Loudoun County’s Emancipation Day ceremony was held Saturday on the grounds of Carver School, marking a return to the event’s original open-air format.
Sylvia Smith, a 1961 graduate of western Loudoun’s Black elementary school, said the program had been held inside the school building since 1967, when the Loudoun County Emancipation Association sold the nearby land that hosted the program since 1910.
Participants agreed it was important to continue the efforts of past generations to build better lives for their families.
“The emancipation is not just a moment in history, but rather a moment to be lead and supported by generations over many decades that honor our past and preserve our African culture and heritage. There is no higher cause than honoring the African American struggle and their ancestors,” Carver Alumni Association Walter Owens said.
“Our ancestors would be proud of the legacy which they left to us. It is a legacy I hope to leave to my children, grandchildren, and future generations,” Smith said.
Among the speakers was Edward W. Gant, retired U.S. Navy veteran who wore the uniform of a soldier in the U.S. Colored Troops. He said there were two important implications of the 1863 Emancipation Proclamation that aren’t well known.
First, he said, was that it removed the longstanding prohibition on Black men joining miliary service. “There had been a law since 1792 that you had to be an abled bodied white man to serve in the army,” he said.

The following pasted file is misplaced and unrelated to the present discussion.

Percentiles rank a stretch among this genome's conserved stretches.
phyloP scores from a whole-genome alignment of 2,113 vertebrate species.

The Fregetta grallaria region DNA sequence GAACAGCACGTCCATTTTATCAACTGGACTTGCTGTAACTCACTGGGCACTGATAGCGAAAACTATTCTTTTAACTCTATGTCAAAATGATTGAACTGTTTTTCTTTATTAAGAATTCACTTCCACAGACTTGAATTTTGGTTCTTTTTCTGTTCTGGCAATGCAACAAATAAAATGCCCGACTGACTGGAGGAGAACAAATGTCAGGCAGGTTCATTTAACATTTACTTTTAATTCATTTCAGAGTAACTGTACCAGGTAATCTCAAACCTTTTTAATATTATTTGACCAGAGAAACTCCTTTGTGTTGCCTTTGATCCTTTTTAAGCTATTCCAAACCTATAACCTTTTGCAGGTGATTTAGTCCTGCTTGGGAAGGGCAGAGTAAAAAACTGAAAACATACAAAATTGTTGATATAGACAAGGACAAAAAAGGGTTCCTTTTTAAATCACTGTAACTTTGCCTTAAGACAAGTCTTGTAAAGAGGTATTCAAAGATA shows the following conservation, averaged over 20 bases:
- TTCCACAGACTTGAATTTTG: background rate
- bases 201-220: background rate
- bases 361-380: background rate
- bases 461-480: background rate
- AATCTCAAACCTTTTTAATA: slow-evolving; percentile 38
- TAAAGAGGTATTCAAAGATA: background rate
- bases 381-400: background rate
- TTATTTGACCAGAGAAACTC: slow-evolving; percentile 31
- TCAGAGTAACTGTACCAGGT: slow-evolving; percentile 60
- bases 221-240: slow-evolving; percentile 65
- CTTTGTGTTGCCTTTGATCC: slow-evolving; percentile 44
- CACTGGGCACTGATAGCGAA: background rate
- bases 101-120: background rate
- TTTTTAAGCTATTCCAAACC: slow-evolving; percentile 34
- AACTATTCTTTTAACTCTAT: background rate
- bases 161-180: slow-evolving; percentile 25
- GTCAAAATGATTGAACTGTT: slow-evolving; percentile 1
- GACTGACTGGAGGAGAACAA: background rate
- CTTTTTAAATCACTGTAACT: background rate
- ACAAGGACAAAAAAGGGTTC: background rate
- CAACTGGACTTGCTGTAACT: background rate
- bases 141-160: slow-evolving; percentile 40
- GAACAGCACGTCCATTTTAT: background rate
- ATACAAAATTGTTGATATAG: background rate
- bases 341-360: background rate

Some 200,000 men joined the U.S. Colored Troops.
“That influenced the end of the war. By 1865, as the war was winding down, there were more Black soldiers in the Union army than soldiers in the Confederate army in total,” he said.
Secondly, the decision by freed civilians to head north or find safety in contraband camps at U.S. Army bases robbed the south of its workforce, also hastening the war’s end.
“Once the word was passed that there was an Emancipation Proclamation, people voted with their feet and they left. They left the plantation when they could,” Gant said.
Keynote speaker author and historian Kevin Grigsby also reflected on the role of Black soldiers and his research of local men who were sent to fight, and often to die, on battlefields in the deep south.
He said they preferred to die as free men than to live as slaves and fought to provide more opportunities for those who would follow.
“On this day, I think about those soldiers. When they closed their eyes for the last time and when they took their last breath on a Mississippi or a Louisiana battlefield, this is what I believed they might have dreamed of—this type of day, this type of occasion,” Grigsby said.
He also reflected on the importance his ancestors and the Black community placed on one of those opportunities—education.
He recalled the efforts his grandfather made to get from Upperville to attend classes at Carver and later at Douglass School in Leesburg, walking long distances to catch a bus ride.
“I tell that story because that is someone who handed the baton,” said Grigsby, who holds bachelor’s and master’s degrees. “There is someone who walked across the field to get to a bus stop because he wanted to his education. … These are folks who were denied. They understood the importance of education.”